About a year ago I bought a YubiKey Nano to use as a hardware token via the emerging FIDO protocol and for OTP. For some time I’ve been aware that it’s possible to keep a PGP keypair on the key and use it for signing and authentication for git. Today I decided to finally set that up. Since this process proved to be a bit confusing I figured I would write it up.
I did this with my YubiKey Nano, but I believe it will work with other models as long as they support OpenPGP. I’m using macOS for this and to work with PGP you need GPG Tools so go install that first. After installing it if you insert your YubiKey and run
gpgp --card-status you should see output like this:
Generating a key
From my research you can chose to generate a PGP key on your own machine and move it to the YubiKey or you can use the built in support to generate the key on the YubiKey itself. This way the key never exists on your machine. To generate the key run
gpg --edit-card at the prompt enter
admin and then
generate. During this process you’ll be prompted to set two PIN codes, one for the key and another that acts as an Admin PIN. The defaults are
During this part I had a lot of problems with errors complaining about broken pipes or missing files. I did a few things and eventually managed to fix this. The steps I took was disabling CCID support via the the Yubikey Manager and then turning it back on. I also restarted my Macbook and killed
After you have successfully generated a key it should show up when you run
gpg --list-keys with an output similar to this:
You can export the RSA public key by running
gpg --export-ssh-key "<name>" > ~/.ssh/yubi_key.pub where
<name> is the name you gave when generating the key. This key is what you want to add to GitHub/GitLab and to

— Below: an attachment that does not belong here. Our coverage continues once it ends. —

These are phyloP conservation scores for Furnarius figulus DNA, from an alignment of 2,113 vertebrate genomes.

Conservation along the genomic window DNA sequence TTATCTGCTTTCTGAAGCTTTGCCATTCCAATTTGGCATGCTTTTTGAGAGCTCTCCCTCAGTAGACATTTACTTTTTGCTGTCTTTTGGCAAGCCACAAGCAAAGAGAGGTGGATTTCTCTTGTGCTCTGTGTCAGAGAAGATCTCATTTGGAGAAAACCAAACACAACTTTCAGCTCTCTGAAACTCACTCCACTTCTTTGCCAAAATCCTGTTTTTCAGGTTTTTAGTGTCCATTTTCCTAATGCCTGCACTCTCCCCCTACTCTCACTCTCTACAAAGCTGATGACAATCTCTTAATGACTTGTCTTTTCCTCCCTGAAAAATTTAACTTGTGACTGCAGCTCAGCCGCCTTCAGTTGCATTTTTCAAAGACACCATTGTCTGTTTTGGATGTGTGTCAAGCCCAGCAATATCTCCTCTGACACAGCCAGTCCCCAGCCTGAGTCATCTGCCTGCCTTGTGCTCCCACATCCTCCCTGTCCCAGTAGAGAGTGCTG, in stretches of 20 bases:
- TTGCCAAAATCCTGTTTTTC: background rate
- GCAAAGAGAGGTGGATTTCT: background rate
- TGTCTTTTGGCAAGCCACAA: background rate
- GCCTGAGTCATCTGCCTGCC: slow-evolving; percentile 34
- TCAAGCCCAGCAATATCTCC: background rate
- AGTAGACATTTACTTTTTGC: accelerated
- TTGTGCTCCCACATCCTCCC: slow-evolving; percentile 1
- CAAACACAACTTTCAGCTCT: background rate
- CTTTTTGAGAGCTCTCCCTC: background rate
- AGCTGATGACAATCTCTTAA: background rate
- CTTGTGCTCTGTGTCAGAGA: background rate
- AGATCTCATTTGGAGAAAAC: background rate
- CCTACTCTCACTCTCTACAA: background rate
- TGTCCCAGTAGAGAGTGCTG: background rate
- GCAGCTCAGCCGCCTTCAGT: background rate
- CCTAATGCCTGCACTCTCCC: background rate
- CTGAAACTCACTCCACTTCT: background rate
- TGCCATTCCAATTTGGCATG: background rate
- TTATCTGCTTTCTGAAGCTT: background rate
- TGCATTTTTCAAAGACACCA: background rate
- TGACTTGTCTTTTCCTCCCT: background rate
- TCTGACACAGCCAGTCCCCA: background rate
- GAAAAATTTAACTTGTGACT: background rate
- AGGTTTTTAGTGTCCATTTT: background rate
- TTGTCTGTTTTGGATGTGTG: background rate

~/.ssh/authorized_keys on any remotes systems you wish to access.
Using gpg-agent for SSH authentication
gpg-agent utility can be configured to take the place of
ssh-agent on your system. When you need to log in to a remote server or push to a git remote this agent provides authentication based on a RSA key pair stored on the YubiKey. At this point I had issues because a lot of answers and guides on the internet are outdated and talk about options that have been deprecated. To get
gpg-agent working you need to create two files
The key thing here is
enable-ssh-support which ensures that the
gpg-agent can act as a
pinentry-program is shipped with
gpg-tools and is used to prompt for the PIN when first using the RSA key in a session.
You can find your key id in
gpg --list-keys, it is the long string of digits and letters on the second row.
Making it all work
After getting this far you just need to ensure that
ssh-agent is not interfering with your setup by setting
SSH_AUTH_SOCK in your
.zshrc. You also need to ensure that
gpg-agent is running. This used to be more complex, but since GPG 2.1.0 there’s a handy tool called
gpgconf that can help.
gpgconf --launch gpg-agent will ensure the
gpg-agent is running.
Given that you have done everything correctly you should now be able to run
ssh-add -L and you should be able to use SSH with the keys stored on your YubiKey. If you remove the YubiKey from the computer you can no longer use the keys on the device as they are stored safely on the key itself.
The YubiKey contains both a SSH key pair and a PGP master key that can be used for sining. You can turn on signing for git commmits by finding your key id with
gpg --list-secret-keys --keyid-format LONG and looking for the id after
rsa2048/XXXXXXXXX then run
git config --global user.signingkey <key-id>. Now you can sign commits with
git commit -S or if you want all commits to be signed set
git config --global commit.gpgSign true. To ensure GitHub recognises your commits as signed you need to add the output of
gpg --armor --export <key-id> to your GitHub Settings.
The details of this setup are available in my dotfiles repository in these three commits: